Crowdsourcing in Retail
Monday, 7th March 2016
Best known among crowdsourcing platforms is the mighty Wikipedia, the number 7 Alexa ranked encyclopaedia, but crowdfunding, ultimately a subset of crowdsourcing that involves garnering money from participants, has been tapped by platforms like Seedrs and Crowdcube to give life to thousands of ideas.
Retailers generally struggle, however, to leverage the concept properly to improve their products or their business models. Crowds are different to employees; several of their motivations trump a financial return: they want insight, to make a meaningful contribution, and the crowd is often motivated by the possibility of gaining recognition amongst a large group of their peers, as reported by Kevin Boudreau and Karim Lakhani writing in the Harvard Business Review.
Structuring a crowdsourcing project
Ivo Lukas of marketing agency 24Notion outlines the ingredients for a successful crowdsourcing project: retailers should first have a clear objective, as the more abstract their intentions, the less likely the effort will be a success. Secondly, the retailer’s brand needs to be strong and intuitively match the crowdsourced objective. Thirdly, don’t expect investors to fall into your lap once you’ve posted your project online; you need to have lain the groundwork before that by securing involvement from angel investors, corporate partners, and friends and family. Finally, make sure the incentives you provide work for your audience (‘Oh, look: a sticker!’ said very few investors ever), and set realistic expectations about the outcome.
Use of crowdsourcing in retail
Social media is a driving force behind crowdsourcing campaigns. When luxury cosmetics firm Lancôme launched its #bareselfie campaign, it asked its Instagram followers to post photos without make-up. In this way, the customer was acknowledged by the brand itself, which contributed to widespread take-up of the effort.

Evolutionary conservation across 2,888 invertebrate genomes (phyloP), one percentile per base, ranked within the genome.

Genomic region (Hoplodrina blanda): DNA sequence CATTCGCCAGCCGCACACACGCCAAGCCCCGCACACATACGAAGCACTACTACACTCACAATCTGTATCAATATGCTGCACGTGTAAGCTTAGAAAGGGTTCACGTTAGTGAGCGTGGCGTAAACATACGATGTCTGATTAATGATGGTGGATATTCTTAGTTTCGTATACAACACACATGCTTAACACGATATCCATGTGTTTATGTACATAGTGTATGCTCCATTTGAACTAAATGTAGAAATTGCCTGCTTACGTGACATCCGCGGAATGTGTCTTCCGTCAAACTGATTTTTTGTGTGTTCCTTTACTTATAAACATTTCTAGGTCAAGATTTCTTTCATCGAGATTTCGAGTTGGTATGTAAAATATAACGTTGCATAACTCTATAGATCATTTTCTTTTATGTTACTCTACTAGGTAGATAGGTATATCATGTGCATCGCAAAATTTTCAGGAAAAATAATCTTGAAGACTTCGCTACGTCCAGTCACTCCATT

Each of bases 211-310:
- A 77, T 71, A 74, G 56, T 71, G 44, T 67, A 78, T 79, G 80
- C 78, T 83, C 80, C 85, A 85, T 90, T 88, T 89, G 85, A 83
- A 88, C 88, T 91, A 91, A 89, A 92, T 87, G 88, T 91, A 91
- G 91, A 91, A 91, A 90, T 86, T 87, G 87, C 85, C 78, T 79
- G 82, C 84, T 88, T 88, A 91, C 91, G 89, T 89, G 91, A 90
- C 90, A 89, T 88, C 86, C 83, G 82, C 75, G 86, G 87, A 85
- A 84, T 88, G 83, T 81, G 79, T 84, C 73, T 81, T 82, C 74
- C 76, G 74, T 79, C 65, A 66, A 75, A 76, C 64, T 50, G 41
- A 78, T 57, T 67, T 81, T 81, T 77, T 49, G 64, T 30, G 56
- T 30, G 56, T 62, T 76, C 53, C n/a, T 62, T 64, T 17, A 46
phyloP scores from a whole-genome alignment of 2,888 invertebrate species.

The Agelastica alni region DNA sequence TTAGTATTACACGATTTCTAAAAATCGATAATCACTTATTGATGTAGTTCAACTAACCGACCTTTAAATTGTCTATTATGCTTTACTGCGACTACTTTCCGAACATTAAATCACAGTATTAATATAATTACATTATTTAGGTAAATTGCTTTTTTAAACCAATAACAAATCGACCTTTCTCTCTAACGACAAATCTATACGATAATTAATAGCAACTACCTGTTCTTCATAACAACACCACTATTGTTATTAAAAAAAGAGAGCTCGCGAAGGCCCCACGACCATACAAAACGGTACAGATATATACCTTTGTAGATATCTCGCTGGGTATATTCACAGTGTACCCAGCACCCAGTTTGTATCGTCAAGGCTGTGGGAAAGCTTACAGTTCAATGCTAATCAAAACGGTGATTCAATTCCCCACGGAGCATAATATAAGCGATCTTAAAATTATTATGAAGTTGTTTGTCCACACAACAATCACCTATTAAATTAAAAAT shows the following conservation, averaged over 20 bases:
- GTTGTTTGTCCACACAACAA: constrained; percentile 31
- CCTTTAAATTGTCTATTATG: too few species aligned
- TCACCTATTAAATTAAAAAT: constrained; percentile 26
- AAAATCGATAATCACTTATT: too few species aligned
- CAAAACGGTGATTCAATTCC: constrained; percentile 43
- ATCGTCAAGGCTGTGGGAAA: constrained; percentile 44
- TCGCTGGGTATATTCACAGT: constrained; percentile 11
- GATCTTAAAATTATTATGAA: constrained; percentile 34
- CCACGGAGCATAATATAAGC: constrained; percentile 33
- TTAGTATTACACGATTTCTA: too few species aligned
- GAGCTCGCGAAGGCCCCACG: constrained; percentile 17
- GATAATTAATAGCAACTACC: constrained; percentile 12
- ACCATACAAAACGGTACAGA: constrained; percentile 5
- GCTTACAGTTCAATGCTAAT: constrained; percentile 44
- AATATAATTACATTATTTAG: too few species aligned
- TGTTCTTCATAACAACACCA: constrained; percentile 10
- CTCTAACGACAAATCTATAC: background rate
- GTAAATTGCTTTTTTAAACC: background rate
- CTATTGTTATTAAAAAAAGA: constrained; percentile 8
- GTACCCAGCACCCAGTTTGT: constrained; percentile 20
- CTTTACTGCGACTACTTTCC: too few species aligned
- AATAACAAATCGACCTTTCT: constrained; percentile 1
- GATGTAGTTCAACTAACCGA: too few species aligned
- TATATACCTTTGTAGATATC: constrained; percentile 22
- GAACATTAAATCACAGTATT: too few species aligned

Research by visual marketing firm Olapic has demonstrated that photo tie-ins by retailers on Facebook or Instagram increase the odds of purchase by five to twelve per cent. Plus, when a product takes off on social media, such information can help gauge demand. The lesson there, perhaps, is keep your offerings, whether crowdsourced or otherwise, bright and catchy.
Persistent concerns with crowdsourcing
Mashable defines crowdsourcing as distributed problem-solving, but that‘s only true, of course, if it solves a problem. Paul Waghorn of IdeaConnection points to where things can go wrong: recurrent technical issues over confidentiality, a lack of communication with contributors, IP contamination and conflicts, the creation of ideas rather than solutions, and the severe overburdening of technical staff.
It will be important, then, for keen retailers to identify projects that actually warrant a crowdsourcing solution, and when they do, to be prepared. Ensure the platform can handle all envisioned participants, and while it is difficult to forecast a project‘s adoption by the crowd, be ready to dedicate a group of staff to oversee submissions and ad hoc technical solutions and to act as a set point of contact.
Studies of successful crowdsourcing campaigns demonstrate that there are reliable formats to follow. Forethought and organisation will be key.